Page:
But bleaching humanity out of the source code is simply not a pathway to value.

And whether we realize it or not, the Gen AI shift is going to take far more significant turns yet.  

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3 Things You’ll Regret Not Knowing Before Buying Meta Platforms Stock Right Now

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3 Things You'll Regret Not Knowing Before Buying Meta Platforms Stock Right Now

It’s been a wonderful time to be a shareholder in Meta Platforms (META -0.43%). After hitting a low around the start of November 2022, the business has seen its shares skyrocket nearly fivefold (as of Feb. 20). Investor enthusiasm is through the roof.

Despite this monster performance, the FAANG stock, which is near its all-time highs, trades at a forward price-to-earnings ratio of just 23.5 right now. This might prompt you to rush to buy shares.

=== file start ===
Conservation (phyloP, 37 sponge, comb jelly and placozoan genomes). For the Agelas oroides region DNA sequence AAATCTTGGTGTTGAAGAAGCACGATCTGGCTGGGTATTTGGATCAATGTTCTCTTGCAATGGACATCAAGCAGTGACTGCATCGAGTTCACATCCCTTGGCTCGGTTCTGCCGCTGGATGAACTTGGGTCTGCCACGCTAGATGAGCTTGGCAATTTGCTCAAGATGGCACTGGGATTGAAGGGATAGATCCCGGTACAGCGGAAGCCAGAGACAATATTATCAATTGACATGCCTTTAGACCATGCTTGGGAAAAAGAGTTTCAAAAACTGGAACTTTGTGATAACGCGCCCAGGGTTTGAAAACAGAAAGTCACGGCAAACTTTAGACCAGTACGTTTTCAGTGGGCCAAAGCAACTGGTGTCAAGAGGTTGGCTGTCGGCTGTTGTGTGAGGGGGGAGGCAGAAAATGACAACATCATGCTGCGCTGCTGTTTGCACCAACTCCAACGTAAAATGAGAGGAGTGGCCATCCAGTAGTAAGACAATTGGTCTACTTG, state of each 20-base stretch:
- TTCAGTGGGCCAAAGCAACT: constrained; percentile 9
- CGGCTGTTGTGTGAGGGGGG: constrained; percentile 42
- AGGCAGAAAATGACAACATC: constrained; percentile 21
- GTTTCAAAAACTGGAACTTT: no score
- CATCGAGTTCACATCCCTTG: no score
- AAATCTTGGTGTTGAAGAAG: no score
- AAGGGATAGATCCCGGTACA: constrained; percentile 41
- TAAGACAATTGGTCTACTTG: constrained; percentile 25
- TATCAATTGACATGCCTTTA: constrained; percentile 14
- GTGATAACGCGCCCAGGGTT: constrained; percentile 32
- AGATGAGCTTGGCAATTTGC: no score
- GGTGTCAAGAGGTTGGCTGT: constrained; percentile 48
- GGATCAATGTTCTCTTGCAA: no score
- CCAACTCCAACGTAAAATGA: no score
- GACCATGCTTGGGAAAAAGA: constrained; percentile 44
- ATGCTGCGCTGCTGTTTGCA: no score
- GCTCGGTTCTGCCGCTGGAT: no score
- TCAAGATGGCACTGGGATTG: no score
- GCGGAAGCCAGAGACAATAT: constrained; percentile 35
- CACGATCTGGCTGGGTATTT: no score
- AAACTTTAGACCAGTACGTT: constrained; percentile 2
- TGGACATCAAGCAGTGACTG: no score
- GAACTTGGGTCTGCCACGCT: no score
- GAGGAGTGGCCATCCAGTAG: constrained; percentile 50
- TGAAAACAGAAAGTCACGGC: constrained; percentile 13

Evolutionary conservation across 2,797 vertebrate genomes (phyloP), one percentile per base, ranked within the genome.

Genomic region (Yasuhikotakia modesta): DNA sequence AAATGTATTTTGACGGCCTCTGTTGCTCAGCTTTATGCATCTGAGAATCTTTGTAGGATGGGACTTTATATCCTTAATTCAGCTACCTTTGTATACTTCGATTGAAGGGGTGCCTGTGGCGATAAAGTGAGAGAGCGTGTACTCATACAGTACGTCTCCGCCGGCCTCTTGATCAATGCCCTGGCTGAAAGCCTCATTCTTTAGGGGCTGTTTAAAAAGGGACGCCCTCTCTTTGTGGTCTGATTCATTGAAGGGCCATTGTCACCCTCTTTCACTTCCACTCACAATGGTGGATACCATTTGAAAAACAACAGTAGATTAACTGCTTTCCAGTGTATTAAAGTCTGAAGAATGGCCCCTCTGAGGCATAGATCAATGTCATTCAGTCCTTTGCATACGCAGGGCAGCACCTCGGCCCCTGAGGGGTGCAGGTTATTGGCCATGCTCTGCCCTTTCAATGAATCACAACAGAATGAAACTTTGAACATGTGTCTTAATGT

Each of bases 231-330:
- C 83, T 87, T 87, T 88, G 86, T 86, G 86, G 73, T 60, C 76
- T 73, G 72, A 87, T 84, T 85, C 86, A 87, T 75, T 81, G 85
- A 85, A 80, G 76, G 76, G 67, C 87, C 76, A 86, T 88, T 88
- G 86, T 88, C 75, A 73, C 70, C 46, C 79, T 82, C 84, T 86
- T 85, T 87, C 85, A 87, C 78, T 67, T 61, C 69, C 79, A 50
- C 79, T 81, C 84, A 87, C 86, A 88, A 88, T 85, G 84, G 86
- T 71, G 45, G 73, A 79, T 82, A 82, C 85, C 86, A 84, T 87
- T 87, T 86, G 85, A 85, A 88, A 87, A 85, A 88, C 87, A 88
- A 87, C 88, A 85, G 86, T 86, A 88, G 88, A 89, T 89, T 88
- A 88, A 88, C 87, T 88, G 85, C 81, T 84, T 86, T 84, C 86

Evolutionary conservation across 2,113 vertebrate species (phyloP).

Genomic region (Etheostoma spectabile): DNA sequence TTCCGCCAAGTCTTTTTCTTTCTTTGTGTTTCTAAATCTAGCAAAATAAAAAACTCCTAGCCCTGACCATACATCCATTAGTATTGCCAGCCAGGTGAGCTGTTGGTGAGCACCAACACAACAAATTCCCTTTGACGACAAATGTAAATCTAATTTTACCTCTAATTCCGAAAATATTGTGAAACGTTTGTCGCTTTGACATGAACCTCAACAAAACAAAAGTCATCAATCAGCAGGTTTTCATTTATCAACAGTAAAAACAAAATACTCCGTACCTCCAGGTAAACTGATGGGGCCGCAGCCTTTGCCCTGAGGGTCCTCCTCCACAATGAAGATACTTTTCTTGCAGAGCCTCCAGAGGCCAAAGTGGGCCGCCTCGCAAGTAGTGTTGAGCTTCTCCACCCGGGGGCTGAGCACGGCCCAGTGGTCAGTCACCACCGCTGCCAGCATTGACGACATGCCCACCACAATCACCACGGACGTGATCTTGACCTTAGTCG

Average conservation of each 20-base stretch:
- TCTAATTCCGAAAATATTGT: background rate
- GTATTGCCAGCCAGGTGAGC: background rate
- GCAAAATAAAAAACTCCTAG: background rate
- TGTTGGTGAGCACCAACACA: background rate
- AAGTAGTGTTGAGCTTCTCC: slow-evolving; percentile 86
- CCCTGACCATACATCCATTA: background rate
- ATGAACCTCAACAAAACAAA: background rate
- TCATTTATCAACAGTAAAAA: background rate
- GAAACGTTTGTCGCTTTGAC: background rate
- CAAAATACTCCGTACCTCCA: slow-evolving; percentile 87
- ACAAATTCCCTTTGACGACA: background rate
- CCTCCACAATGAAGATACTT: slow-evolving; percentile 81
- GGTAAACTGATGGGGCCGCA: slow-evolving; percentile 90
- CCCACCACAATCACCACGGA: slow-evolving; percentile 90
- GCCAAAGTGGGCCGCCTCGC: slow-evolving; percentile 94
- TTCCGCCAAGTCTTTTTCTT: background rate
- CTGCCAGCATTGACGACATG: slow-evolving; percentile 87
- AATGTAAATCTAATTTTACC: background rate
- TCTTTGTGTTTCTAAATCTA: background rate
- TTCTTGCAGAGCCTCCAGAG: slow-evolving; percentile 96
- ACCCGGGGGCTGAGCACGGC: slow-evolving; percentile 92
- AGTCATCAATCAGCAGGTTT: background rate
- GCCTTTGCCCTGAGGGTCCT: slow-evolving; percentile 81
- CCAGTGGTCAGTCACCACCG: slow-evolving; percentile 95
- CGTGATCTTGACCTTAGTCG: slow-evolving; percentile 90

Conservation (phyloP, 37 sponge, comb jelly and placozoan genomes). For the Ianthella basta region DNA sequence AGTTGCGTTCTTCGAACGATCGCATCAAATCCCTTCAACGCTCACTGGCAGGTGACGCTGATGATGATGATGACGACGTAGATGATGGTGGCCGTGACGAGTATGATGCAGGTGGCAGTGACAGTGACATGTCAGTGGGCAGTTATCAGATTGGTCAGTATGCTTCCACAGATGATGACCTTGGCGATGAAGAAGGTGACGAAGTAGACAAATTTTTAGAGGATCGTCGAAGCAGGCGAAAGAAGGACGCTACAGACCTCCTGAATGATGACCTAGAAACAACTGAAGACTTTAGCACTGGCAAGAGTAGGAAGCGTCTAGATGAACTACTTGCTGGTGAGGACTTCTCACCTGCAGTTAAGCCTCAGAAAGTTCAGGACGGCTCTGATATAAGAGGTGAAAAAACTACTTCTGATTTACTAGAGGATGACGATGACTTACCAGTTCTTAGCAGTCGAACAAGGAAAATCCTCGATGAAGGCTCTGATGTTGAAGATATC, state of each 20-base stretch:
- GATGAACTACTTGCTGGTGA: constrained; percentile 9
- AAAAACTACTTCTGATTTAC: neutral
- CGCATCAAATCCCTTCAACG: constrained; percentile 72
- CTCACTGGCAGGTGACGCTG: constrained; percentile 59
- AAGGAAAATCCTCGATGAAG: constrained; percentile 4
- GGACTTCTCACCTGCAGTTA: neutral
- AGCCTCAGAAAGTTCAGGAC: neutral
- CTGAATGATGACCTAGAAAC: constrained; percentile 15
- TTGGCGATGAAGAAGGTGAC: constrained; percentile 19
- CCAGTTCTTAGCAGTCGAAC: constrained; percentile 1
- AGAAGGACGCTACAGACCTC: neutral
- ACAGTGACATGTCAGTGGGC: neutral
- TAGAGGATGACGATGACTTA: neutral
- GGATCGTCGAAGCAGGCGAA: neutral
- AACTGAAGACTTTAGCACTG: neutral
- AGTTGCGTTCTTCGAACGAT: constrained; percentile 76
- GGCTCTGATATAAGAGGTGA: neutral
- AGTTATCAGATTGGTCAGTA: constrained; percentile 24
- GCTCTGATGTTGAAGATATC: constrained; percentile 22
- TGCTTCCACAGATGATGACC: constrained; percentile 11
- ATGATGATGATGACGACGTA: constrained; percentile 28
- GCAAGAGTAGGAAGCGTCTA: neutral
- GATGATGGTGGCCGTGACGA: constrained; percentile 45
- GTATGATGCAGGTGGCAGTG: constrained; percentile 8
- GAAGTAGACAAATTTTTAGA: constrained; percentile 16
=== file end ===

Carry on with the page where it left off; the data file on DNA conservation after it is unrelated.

But before you do, here are three things you must know about this dominant tech giant.

Massive, but growing

Meta Platforms owns and operates some of the most popular social media services on the face of the planet.

Between its various platforms — like Facebook, Instagram, WhatsApp, Messenger, and Threads — the business counted a whopping 4 billion monthly active users (MAUs) as of the end of last year. This means that almost half of the world’s 8.1 billion people interact with a Meta digital property once a month. That’s hard to wrap your head around.

While it’s reasonable to assume the company can’t get any larger, it’s worth pointing out that MAUs were up 6% year over year in the fourth quarter. Because the U.S., Canada, and European markets are much more mature, Meta is finding success posting better growth in other geographies, like the Asia-Pacific region.